What should have been done? And would it still be relevant now, even if Canada’s greatest window of opportunity has slipped by to some extent, given changes in hydrocarbon markets post-2015?10 What would have allowed these projects to face a more reasonable regulatory risk while still confronting the genuine public interest issues that legitimately should be resolved at the political level?

  • Instead of deferring political intervention to the very end of the process, it should have come early and only in respect to specific public interest issues, if any, related to these projects;
  • The basic elements of such a re-invention of the current NEB process for major hydrocarbon infrastructure projects are:
  • A first phase that would resolve whether the project was in the public interest or not. The essential elements of the project would be filed, with special emphasis on how the project conformed to basic public interest criteria. For example: national carbon policy; accommodation principles for directly affected stakeholders; basic economic justification; alignment with other elements of national economic or social policy.
  • The filing for this first phase would be sufficient to deal with these public interest issues, but would not be the “complete application” ultimately required for phase two, if the project were to proceed beyond phase one;
  • The NEB would provide a recommendation to cabinet on whether the project was consistent with the public interest within one year of filing. Cabinet could either accept or reject that recommendation. Once having accepted the recommendation, the political level would have no further role in the regulatory process. Any approval would be binding on current and succeeding governments;
  • The second phase would be entirely within the national regulator’s control. Its function would be to apply specific operation and construction conditions on the proponents to carry out the project. That would be based on a fulsome application, inclusive of all relevant engineering and environmental impact information. This phase would be resolved within 24 months of filing a “complete application”, a standard that sufficient information has been filed to set reasonable conditions, in the regulator’s judgment. This phase would consolidate all other elements of federal and provincial environmental assessment in respect to the project;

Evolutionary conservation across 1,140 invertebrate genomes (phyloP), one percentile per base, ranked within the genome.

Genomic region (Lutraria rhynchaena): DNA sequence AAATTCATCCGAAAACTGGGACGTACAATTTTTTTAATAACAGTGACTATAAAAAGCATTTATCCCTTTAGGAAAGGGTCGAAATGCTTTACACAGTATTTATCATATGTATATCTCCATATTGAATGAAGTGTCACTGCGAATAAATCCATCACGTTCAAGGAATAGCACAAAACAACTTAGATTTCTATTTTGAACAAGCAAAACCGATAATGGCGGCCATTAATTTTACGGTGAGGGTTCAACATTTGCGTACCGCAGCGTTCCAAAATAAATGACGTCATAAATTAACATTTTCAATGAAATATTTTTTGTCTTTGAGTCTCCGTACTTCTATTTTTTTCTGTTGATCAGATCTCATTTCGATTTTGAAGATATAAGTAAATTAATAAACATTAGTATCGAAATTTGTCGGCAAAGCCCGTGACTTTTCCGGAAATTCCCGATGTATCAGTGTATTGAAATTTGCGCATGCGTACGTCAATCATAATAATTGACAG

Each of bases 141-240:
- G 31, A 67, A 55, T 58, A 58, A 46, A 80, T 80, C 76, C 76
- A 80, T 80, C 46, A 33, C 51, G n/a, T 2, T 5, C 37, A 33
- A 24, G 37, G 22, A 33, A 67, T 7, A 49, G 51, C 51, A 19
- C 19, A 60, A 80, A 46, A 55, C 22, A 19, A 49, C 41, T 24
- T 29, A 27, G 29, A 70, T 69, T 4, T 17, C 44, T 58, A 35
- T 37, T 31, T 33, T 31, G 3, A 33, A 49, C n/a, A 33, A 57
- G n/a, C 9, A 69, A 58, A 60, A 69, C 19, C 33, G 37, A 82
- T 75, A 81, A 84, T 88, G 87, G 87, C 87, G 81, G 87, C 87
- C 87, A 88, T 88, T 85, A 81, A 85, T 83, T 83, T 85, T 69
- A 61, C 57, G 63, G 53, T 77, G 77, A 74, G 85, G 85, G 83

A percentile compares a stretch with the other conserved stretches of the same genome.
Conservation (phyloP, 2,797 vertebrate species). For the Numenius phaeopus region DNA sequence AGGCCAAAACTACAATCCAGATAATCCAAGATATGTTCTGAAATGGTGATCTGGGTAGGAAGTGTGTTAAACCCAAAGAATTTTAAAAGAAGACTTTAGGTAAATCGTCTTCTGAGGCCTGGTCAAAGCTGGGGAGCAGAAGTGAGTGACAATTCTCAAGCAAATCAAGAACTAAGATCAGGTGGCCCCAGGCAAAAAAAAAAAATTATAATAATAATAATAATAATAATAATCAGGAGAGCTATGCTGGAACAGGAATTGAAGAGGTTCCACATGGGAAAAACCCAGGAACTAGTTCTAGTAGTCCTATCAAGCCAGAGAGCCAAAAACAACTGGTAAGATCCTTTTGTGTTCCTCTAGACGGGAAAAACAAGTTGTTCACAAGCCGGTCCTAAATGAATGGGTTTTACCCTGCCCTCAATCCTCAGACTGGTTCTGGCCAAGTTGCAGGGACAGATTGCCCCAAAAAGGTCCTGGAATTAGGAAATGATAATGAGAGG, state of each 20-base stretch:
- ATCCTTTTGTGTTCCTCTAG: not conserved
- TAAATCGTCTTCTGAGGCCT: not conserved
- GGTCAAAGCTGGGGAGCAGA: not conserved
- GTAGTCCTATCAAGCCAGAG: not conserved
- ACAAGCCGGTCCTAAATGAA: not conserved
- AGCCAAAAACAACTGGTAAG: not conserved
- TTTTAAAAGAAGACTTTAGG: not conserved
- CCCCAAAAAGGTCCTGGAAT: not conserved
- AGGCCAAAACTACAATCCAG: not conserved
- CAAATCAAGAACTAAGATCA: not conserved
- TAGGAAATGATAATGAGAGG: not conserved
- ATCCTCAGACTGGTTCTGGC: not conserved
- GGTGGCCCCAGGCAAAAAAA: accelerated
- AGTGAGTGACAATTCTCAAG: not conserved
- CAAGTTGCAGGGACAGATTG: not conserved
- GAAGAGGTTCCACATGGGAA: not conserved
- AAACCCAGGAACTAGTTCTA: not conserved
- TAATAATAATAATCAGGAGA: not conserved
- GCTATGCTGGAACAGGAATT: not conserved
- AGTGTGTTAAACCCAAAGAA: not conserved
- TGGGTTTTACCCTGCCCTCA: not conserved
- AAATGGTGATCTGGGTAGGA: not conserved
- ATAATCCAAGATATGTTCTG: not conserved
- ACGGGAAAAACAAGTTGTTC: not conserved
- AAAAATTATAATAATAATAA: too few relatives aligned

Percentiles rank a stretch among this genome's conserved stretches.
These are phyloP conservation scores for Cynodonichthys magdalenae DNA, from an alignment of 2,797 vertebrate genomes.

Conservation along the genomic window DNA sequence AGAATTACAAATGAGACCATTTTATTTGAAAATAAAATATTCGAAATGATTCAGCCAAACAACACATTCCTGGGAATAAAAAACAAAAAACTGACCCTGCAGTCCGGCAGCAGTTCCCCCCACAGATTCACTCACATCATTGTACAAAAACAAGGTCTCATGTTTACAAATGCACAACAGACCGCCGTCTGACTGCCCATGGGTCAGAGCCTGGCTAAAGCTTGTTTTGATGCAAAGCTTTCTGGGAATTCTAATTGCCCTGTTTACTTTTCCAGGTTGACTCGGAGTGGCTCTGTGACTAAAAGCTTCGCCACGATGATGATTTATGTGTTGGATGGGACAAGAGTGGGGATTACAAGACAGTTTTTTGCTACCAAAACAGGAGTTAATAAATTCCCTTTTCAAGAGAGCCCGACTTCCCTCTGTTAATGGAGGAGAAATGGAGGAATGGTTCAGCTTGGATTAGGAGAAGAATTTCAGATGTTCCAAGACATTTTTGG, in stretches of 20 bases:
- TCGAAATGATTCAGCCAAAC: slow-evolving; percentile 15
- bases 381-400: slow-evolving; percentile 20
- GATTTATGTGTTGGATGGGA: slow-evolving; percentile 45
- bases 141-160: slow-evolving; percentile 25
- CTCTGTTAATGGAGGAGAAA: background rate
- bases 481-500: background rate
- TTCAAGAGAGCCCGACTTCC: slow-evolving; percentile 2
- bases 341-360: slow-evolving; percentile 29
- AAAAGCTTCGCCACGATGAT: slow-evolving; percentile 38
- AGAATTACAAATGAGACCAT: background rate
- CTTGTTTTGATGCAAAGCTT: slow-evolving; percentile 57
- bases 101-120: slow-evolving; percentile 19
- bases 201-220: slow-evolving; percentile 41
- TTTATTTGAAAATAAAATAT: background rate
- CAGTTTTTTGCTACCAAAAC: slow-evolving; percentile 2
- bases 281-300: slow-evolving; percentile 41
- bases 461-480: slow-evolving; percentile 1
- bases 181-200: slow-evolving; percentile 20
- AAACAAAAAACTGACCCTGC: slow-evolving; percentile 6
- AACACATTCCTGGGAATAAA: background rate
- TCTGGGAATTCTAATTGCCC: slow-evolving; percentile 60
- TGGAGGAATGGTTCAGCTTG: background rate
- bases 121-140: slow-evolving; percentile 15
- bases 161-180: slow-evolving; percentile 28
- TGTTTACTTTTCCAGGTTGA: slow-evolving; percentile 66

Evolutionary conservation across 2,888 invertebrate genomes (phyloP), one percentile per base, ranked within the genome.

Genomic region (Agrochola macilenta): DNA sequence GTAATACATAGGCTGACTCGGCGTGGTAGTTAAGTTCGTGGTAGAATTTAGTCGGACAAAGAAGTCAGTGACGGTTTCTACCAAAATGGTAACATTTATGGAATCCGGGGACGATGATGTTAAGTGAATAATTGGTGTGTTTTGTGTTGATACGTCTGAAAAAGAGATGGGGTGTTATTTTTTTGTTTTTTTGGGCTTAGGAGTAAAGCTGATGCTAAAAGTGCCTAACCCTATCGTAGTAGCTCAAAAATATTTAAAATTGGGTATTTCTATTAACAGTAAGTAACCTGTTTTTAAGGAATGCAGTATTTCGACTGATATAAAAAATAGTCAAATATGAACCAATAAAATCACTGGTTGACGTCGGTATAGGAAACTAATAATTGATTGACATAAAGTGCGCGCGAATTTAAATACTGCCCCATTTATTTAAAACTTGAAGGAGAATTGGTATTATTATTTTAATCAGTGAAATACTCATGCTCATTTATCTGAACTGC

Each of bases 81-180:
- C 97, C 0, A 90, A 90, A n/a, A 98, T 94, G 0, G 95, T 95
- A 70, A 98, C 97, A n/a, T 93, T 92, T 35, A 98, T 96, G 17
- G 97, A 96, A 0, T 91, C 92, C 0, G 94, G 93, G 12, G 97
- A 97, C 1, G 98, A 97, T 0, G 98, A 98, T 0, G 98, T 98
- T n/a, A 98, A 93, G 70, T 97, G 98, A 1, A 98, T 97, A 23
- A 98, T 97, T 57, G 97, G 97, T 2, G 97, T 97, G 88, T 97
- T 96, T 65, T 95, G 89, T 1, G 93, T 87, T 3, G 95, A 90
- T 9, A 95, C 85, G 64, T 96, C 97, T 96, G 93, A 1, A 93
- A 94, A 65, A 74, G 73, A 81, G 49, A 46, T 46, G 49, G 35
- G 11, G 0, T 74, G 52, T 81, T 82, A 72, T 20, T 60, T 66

• Significantly, the second-phase deliberations would be in the context of a project that had already been determined to be in the public interest. That point could no longer be litigated in the actual hearing process;
  • Fundamentally political judgments would be confined to the first phase. The second would be fundamentally a technocratic exercise — fixing of conditions for the project consistent with current accepted best practices and risk tolerances for comparable projects globally;
  • Various elements would require elaboration such as: Specifics of phase one filing requirements; Identification of major policy issues relevant to the application; Process for testing filed material;  Resolution of relevant stakeholders.

If this basic process change had been in effect 10 years ago, much of the dysfunction that played out could have been avoided. Some examples:

  • In Northern Gateway’s case, if the government’s view had been that no spill risk was tolerable in the Douglas Channel and related geography, then that should have been clarified within 12 months, not delayed until almost six years of regulatory process had elapsed;
  • In the case of any hydrocarbon pipeline projects filed post-Copenhagen, the government would have been required to clarify that the project conformed to Canadian carbon policy or not within this 12-month period. Compliance with carbon policy would not hang like a shroud over time, to be invoked even after apparent approvals had been given, as a claim to delegitimize approvals after the fact. This process would have forced governments to have resolved this issue early and explicitly, at least with respect to the infrastructure;